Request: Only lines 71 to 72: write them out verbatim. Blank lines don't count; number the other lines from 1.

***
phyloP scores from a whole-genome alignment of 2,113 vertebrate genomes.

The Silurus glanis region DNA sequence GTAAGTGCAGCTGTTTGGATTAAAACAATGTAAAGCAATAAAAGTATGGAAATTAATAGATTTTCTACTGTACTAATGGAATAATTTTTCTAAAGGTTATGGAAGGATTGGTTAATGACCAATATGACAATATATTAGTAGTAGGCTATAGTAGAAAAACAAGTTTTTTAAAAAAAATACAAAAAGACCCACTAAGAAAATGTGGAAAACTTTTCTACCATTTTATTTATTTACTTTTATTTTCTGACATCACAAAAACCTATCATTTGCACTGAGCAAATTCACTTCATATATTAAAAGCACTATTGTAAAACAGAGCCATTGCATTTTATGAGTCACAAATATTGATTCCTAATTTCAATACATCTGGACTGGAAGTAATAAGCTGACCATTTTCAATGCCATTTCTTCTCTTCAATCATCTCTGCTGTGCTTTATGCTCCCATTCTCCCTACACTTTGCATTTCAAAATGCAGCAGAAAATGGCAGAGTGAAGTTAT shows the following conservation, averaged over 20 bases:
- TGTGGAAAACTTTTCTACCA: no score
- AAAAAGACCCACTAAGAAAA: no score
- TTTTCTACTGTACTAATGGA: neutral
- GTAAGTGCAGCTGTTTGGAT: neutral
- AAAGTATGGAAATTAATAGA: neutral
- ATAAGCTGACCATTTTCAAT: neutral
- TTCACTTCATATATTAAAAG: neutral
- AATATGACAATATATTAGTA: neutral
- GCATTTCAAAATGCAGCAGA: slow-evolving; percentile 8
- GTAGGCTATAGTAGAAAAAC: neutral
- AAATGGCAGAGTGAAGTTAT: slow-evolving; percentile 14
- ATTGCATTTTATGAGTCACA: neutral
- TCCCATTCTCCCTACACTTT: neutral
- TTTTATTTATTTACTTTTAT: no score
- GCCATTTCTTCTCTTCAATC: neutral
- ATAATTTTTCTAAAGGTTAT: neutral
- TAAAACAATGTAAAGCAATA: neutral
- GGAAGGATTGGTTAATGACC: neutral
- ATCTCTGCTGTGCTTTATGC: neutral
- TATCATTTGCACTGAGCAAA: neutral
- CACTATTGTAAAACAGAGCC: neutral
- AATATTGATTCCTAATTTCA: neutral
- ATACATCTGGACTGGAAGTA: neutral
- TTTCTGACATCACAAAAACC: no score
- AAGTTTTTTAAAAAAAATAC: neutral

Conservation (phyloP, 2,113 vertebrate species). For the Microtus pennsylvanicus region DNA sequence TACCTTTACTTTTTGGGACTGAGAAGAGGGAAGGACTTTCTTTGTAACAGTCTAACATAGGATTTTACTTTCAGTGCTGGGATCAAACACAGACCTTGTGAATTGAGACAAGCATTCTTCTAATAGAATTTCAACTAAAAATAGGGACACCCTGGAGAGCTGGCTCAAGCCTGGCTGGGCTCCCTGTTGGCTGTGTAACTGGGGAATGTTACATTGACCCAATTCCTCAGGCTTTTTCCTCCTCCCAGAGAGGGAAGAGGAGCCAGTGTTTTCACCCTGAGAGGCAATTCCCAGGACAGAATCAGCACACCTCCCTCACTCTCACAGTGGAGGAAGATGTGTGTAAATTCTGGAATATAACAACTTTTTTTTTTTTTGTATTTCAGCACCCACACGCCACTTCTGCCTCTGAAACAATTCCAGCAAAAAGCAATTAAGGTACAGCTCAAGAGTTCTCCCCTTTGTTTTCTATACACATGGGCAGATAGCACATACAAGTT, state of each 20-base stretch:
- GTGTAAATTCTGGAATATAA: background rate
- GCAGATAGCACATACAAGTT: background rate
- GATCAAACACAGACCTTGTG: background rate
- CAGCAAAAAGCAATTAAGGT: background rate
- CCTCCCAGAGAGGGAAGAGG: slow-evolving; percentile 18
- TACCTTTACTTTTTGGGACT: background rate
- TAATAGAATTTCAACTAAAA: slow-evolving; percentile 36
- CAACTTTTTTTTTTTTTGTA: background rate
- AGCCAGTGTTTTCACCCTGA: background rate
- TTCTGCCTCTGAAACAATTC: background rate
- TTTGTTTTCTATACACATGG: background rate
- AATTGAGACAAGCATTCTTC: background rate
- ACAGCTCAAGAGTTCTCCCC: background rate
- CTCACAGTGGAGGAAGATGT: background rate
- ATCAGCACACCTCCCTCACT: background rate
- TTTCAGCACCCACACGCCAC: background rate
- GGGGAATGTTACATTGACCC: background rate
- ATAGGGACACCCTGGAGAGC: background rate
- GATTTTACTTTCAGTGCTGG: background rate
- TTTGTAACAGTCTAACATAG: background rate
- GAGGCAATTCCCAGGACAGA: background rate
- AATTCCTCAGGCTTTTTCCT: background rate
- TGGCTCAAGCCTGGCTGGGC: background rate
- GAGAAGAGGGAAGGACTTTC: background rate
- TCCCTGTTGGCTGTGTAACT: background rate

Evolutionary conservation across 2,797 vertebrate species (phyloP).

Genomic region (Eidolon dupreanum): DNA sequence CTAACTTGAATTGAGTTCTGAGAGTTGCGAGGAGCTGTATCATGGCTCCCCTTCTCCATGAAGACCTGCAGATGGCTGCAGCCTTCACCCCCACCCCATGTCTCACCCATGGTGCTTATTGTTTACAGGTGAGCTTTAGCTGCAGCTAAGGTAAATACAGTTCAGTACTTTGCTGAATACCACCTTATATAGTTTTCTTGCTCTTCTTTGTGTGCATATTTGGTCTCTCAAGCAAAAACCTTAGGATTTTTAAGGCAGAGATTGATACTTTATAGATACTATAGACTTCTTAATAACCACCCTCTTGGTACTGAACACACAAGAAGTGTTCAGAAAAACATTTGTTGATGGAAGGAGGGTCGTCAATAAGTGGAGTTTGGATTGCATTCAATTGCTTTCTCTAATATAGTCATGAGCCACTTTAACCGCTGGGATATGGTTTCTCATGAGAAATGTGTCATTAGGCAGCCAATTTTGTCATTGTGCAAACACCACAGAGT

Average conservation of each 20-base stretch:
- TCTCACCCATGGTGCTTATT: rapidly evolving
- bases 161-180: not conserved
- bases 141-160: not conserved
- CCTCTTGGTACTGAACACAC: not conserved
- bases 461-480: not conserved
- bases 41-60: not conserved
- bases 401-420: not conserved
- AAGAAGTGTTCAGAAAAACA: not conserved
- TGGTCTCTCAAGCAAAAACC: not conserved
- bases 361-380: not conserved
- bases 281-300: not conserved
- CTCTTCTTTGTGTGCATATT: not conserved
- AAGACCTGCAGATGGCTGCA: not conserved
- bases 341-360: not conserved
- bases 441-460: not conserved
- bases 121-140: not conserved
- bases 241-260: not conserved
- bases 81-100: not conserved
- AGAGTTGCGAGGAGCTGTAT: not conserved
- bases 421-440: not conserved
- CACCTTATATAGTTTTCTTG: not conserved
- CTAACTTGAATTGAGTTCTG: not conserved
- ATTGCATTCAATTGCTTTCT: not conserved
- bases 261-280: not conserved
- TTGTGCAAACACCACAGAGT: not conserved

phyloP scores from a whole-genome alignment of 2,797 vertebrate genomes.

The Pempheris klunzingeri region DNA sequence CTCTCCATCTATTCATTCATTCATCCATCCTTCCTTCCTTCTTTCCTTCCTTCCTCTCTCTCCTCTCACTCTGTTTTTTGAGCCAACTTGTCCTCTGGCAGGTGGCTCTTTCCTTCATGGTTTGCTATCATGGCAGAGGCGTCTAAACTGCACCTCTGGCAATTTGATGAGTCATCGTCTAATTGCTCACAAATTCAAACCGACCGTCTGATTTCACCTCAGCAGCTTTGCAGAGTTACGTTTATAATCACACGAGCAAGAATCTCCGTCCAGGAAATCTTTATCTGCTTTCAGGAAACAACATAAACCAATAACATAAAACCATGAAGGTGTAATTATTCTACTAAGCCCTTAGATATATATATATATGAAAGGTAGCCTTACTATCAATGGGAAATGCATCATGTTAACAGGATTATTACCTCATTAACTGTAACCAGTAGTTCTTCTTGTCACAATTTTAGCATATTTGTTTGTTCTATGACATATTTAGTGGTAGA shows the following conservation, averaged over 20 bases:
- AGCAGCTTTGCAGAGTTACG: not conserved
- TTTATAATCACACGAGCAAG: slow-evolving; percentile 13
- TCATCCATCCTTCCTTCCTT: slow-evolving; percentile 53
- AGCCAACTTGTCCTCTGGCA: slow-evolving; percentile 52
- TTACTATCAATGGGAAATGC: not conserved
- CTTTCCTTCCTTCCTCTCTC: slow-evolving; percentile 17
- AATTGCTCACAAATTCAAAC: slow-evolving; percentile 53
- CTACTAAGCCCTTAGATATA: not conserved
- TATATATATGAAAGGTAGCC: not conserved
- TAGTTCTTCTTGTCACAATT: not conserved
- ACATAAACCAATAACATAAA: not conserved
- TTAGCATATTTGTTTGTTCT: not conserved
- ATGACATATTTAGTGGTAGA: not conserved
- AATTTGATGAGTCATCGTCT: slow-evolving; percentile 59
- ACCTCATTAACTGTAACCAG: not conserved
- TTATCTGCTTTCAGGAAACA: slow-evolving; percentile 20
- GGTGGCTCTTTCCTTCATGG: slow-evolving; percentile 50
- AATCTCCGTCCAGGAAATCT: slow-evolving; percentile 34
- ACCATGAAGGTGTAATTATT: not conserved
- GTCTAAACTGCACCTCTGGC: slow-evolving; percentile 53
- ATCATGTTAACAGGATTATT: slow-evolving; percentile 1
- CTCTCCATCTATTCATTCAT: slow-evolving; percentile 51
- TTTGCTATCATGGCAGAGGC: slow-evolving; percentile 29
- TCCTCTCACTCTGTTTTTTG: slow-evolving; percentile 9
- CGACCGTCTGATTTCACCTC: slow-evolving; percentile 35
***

- bases 441-460: not conserved
- bases 121-140: not conserved